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  • Later, the planning of his great foundations at Eton and King's College, Cambridge, was the one thing which absorbed his interest.

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  • The charter for Eton was granted on the 11th of October 1440, and that for King's College in the following February.

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  • C. Maxwell-Lyte, History of Eton College (London, 1899), and J.

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  • He was educated at Eton and Trinity College, Cambridge.

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  • 6 Eton jacket, without collar 13 Plain cape, 15 in.

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  • He was educated at Eton and at King's College, Cambridge, of which he became fellow and tutor, graduating fourth in the classical tripos of 1860.

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  • He was for fifteen years a master at Eton College, resuming residence in 1876 at Cambridge, where he became university lecturer in history.

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  • Eton College, that the crown could not claim g the presentation to a living when it had appointed the former incumbent to a colonial bishopric, as it does in the case of an English bishopric. In 1861, after some protest from the crown lawyers, two missionary bishops were consecrated without letters patent for regions outside British territory: C. F.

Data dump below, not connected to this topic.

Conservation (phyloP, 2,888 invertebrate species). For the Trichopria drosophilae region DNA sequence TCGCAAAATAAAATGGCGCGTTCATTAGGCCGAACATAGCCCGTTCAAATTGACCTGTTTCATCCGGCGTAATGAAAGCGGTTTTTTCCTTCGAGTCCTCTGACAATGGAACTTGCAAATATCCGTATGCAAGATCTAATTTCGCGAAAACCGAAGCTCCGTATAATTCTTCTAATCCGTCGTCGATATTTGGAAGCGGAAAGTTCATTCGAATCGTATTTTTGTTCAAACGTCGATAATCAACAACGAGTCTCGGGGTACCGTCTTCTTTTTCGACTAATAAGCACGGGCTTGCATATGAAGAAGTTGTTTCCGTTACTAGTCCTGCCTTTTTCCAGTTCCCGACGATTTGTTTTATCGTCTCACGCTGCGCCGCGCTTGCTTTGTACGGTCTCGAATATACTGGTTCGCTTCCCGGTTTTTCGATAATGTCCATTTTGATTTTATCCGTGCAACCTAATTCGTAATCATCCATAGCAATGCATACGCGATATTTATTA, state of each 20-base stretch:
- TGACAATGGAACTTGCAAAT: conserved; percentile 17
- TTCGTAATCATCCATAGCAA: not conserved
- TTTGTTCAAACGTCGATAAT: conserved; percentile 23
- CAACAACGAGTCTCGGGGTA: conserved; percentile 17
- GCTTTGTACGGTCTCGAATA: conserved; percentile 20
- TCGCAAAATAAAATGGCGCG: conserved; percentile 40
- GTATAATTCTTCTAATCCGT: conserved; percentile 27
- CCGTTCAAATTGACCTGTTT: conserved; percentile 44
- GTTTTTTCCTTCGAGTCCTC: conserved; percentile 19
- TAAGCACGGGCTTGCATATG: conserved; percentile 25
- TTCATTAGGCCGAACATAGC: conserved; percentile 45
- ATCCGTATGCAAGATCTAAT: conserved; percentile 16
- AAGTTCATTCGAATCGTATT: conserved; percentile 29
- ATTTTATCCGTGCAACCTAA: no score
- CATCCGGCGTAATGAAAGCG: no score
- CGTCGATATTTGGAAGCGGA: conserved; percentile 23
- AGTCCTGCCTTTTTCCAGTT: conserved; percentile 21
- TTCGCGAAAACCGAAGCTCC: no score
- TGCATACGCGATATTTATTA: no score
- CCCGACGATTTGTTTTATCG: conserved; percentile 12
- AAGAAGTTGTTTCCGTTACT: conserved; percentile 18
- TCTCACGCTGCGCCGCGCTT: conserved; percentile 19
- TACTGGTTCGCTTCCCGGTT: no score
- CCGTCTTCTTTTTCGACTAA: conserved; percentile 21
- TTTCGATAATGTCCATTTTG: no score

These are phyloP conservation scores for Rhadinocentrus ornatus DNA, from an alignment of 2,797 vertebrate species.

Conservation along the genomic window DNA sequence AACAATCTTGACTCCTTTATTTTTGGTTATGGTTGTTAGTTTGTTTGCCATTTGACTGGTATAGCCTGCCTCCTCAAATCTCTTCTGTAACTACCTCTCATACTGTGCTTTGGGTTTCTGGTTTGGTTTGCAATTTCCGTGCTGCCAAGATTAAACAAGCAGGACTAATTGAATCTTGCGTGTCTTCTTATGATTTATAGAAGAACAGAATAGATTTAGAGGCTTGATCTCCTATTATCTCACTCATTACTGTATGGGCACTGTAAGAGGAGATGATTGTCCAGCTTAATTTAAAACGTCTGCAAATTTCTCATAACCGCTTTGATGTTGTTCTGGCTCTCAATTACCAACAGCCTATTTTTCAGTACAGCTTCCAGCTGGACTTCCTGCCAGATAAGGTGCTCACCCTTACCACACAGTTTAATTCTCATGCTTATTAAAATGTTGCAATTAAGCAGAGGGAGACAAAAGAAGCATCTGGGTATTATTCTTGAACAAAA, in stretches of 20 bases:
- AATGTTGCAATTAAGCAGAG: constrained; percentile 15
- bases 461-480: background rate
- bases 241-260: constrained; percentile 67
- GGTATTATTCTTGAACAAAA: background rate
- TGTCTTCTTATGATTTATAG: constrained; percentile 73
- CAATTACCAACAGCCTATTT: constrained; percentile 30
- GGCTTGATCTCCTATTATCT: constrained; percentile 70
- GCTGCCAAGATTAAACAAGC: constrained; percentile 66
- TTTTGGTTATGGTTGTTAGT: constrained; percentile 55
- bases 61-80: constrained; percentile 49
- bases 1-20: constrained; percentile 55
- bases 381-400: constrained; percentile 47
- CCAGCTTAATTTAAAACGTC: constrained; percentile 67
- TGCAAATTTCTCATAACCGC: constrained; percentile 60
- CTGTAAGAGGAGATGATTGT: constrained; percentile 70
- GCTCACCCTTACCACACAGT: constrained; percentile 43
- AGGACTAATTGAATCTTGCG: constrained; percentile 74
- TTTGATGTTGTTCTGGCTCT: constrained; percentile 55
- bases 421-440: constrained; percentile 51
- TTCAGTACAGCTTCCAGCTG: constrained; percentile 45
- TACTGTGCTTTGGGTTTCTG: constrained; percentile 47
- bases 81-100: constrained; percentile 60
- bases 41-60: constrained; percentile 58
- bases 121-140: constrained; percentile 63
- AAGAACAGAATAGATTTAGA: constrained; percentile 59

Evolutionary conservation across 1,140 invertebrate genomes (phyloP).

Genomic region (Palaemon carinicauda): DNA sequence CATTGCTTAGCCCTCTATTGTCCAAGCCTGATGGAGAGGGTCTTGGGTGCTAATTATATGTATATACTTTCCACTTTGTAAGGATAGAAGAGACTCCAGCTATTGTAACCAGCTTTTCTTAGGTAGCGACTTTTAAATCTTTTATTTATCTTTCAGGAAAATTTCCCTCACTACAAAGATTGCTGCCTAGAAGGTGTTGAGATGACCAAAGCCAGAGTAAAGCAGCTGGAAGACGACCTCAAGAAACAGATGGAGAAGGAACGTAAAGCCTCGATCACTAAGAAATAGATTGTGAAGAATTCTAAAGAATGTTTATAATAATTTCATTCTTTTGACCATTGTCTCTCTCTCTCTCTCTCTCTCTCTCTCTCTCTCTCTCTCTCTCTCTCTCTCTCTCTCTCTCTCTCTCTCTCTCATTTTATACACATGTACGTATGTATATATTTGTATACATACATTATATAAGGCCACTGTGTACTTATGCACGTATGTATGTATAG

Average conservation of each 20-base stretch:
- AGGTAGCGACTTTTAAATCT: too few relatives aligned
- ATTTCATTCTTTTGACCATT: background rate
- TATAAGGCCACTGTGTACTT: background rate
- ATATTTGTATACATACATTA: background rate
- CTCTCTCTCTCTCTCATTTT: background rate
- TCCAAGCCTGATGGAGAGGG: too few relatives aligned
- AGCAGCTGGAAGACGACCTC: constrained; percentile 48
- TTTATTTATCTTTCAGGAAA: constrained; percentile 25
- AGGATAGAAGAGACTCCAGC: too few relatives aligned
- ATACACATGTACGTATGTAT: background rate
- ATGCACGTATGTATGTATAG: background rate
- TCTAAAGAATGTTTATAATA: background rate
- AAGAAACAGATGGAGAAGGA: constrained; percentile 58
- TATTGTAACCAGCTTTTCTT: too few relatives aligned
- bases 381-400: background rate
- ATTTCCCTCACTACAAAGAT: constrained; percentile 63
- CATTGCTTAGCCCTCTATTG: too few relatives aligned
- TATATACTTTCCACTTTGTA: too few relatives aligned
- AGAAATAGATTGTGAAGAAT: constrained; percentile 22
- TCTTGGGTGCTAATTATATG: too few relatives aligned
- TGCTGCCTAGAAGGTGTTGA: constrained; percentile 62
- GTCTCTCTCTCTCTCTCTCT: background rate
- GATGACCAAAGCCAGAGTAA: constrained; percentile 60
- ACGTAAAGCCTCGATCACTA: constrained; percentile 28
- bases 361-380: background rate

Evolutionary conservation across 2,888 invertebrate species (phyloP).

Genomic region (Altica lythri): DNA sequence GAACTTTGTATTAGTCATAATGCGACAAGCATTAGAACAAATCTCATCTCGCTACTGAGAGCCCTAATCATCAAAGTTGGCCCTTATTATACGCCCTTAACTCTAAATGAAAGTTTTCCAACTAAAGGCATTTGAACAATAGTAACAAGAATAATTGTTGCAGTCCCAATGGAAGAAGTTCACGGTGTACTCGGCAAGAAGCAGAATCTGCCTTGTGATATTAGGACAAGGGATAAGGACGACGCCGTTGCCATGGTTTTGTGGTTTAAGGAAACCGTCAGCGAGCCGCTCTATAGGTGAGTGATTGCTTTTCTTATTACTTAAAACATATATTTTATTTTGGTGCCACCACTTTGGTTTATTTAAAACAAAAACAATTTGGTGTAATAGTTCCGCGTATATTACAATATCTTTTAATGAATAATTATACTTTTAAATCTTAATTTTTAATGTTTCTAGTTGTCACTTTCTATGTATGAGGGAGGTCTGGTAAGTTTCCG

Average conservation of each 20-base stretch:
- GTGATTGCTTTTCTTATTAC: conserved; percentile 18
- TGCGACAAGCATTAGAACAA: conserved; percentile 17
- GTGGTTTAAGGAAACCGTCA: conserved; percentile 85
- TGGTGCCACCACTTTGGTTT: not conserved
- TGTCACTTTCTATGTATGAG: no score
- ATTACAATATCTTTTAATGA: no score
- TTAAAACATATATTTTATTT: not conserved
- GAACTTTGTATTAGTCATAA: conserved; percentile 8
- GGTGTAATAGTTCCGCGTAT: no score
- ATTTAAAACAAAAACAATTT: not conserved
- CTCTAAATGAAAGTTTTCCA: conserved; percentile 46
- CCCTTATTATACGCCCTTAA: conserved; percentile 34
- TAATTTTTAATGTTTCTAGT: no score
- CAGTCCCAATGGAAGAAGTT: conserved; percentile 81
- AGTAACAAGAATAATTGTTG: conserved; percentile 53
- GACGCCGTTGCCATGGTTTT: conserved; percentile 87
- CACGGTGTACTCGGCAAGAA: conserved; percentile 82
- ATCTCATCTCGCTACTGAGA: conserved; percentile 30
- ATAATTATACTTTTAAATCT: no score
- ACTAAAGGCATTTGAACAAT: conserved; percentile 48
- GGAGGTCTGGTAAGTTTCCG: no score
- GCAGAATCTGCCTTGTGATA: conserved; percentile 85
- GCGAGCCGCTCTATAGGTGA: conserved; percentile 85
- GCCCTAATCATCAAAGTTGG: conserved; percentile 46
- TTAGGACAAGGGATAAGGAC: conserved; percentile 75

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  • He was educated at Eton, and studied law at Utrecht, being intended for the Scottish bar, to which he was admitted shortly after his return to Scotland in 1748.

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  • The young Lord Dalmeny was educated at Brighton and at Eton, where he had as slightly junior contemporaries Mr A.

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  • He was described by the most brilliant Eton tutor of his day, William Johnson Cory (author of Ionica), as a "portentously wise youth, not, however, deficient in fun."